Parents at the high-achieving St Marylebone Church of England school for girls, in central London, recently received a letter from the chair of governors suggesting a voluntary contribution of up to £50 a month. It has experienced a funding cut of almost £1m in four years, amounting to £867 less per pupil.

Today the Government published provisional key stage four results which showed how each school in the country performed in terms of GCSE and English Baccalaureate exams.

Ofsted is the Office for Standards in Education, Children's Services and Skills. It reports directly to Parliament and is both independent and impartial.

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Our list was last updated in January 2019 - for the most up-to-date results, see the Ofsted website.

In the poll, 57 per cent of the 911 teachers questioned said they believed pupils’ standards of behaviour have deteriorated since 2013.

They are then given a score above or below zero - scores above zero mean pupils made more progress, on average, than pupils across England who got similar results at the end of key stage 2.

This figure increased to 54 per cent for teachers with six to 10 years’ experience and 62 per cent for teachers who have worked for 11 to 15 years.

Inspections last between one and two days and schools will get only one or two days' notice prior to the inspection.

Schools have been ranked on the Attainment 8 grading system for the second year after major changes were made to how exams are assessed.

This is particularly chastening when we consider that we live in a age when parents are demanding more and more from schools to whom they have handed over many of their traditional roles and responsibilities, most recently that of relationships and sex education, but also, importantly, in educating children about the internet when parents have dropped the bundle.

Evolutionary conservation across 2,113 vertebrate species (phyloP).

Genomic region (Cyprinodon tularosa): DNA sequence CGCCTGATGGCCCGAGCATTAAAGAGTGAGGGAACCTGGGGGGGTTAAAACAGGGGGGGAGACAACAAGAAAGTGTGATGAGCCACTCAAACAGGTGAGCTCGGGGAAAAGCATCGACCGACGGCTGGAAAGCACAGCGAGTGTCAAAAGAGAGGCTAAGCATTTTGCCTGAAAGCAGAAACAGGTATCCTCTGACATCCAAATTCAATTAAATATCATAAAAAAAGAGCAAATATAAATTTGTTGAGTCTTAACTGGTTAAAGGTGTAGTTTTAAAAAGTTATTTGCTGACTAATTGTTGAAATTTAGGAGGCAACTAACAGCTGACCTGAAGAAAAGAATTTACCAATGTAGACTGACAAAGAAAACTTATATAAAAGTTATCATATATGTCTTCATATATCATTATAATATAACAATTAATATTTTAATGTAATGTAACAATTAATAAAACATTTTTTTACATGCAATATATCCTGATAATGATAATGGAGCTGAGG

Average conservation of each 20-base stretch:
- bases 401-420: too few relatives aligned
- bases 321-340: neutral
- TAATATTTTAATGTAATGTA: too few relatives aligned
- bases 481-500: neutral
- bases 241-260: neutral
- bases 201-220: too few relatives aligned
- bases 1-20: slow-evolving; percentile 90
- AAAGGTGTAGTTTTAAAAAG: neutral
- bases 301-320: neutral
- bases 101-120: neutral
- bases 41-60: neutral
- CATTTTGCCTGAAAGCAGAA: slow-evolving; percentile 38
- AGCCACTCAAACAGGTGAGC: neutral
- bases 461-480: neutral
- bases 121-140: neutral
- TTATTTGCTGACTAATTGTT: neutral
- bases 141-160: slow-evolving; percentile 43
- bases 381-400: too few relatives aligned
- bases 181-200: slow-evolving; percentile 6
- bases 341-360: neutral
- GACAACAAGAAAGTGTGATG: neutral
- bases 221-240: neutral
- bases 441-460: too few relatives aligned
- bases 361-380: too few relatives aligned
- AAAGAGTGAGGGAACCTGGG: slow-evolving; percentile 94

By law it must inspect schools with the aim of providing information to parents, to promote improvement and to hold schools to account.

Just under half of teachers who had been in the profession for up to five years believed classroom behaviour had got worse.

Should people get paid more to be head of year 9? That was the hot topic of conversation in my staff room before Christmas after someone mentioned that no one had applied for the head of year 9 job, which was advertised internally at a nearby school. In the end, someone took the job but only after negotiating a lot more money than was originally advertised.

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The average progress 8 score in Bexley was -0.04. Here is a full breakdown of how the schools ranked:

In this, pity the teachers who have been widely derided by the public, by legislation and hung out to dry by parents. Of all the threats facing teachers, one that has taken ever greater prominence in recent years, is that of their  own safety, whether from physical or verbal attacks.

An anonymous teacher discovered that being head of year 9 is seen as a poisoned chalice. When she investigated why, pupils described a time of harrowing change

Those deemed to be 'satisfactory' are inspected every three years. Those judged to be 'good' or 'outstanding' are inspected once in any five-year period.

On average, the staff cuts equate to 2.4 classroom teachers, 1.6 teaching assistants and 1.5 support staff in every secondary since 2015. The unions say the government’s new funding formula, which aims to distribute money more fairly across the sector, will not solve the problem without further significant investment.

I filled 17 pages of notes with their responses. Social media came up constantly. Year 9 is when things get “dark” on social media, they said, even though many weren’t supposed to be networking on these sites so young. I asked what they meant. “You know, like, Tumblr is all about depression. And you get obsessed with it. But it’s depression in this weird, glamorous way.” They expand: “Tumblr is only two things, Miss: beach and emotions. Beach is aspirational bikini pictures and emotions is just people expressing how bad they feel. And you can pick the music that is the backdrop.” Never having been on Tumblr I had no idea it had things about self-harm apparently set to music. I was entirely out of my depth.